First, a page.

top stories

Greentown's leadership shake-up, Houston named a top city for pollution, and more trending news

Houston ranks among the most polluted cities in the country — and more top energy transition news. Photo via Getty Images

Editor'snote: From a new milestone for a clean tech company to Greentown's CEO stepping down, these are the top headlines that resonated with EnergyCapital readers on social media and daily newsletter this week.

Houston company tests ​all-electric CO2-to-fuel production technology

Syzygy Plasmonics has tested its all-electric CO2-to-fuel production technology. Photo courtesy of Syzygy

Houston-based clean energy company Syzygy Plasmonics has successfully tested all-electric CO2-to-fuel production technology at RTI International’s facility at North Carolina’s Research Triangle Park.

Syzygy says the technology can significantly decarbonize transportation by converting two potent greenhouse gases, carbon dioxide and methane, into low-carbon jet fuel, diesel, and gasoline.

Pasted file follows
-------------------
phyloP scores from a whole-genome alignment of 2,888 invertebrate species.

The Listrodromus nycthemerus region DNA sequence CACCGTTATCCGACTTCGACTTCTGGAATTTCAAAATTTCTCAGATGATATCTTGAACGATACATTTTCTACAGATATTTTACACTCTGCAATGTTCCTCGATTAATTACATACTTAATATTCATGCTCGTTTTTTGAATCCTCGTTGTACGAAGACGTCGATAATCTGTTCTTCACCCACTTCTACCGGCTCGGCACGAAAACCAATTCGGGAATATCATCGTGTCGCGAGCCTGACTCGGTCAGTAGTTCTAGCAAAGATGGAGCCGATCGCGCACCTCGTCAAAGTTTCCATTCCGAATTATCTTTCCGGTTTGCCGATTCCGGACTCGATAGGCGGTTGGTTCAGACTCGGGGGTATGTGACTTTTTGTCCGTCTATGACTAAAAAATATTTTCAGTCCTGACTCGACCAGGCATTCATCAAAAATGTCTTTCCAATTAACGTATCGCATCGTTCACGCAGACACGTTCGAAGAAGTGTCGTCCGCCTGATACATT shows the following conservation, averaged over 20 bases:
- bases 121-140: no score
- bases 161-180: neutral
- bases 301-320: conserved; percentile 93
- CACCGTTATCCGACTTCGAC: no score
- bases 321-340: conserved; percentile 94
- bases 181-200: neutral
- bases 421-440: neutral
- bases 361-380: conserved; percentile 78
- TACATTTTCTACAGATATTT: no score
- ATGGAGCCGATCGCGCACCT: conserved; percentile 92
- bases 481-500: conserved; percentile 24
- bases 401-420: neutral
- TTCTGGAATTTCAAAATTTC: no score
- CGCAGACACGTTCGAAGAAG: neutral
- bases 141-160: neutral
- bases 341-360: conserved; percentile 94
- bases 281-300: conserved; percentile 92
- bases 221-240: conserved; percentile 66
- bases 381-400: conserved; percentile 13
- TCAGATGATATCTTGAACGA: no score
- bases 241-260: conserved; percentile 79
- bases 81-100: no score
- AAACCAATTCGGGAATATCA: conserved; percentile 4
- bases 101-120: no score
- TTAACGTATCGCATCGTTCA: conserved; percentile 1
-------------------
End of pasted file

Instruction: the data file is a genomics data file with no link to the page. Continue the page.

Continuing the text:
Equinor Ventures and Sumitomo Corp. of Americas sponsored the pilot project. Continue reading.

Houston lands on the wrong end of national pollution report

Houston ranks as the 15th most polluted city in the U.S. No other Texas city appears in the ranking. Photo via Getty Images

Houston just made a list that no one wants it to be on.

Data compiled by the National Public Utilities Council ranks Houston as the 15th most polluted city in the U.S. No other Texas city appears in the ranking. Three California cities — Bakersfield, Visalia, and Fresno — took the top three spots.

The ranking considers a city’s average volume of fine particulate matter in the air per year. Fine particulate matter (formally known as PM2.5) includes soot, soil dust, and sulphates. Continue reading.

Houston company secures $100M to fund solar projects across New York

Catalyze’s proprietary suite of technology will bring solar development practices to Lancaster and Amherst areas. Photo courtesy of Catalyze

Houston’s Catalyze announced that it secured $100 million in financing from NY Green Bank to support a 79 megawatt portfolio of community distributed generation solar projects across the state of New York.

The loan is part of Catalyze’s increased presence in New York State with operational projects coming to Lancaster and Amherst. Catalyze’s proprietary suite of technology will bring solar development practices to the area.

Catalyze is a Houston-headquartered clean energy transition company that builds, owns, finances, and operates solar and battery storage systems. Continue reading.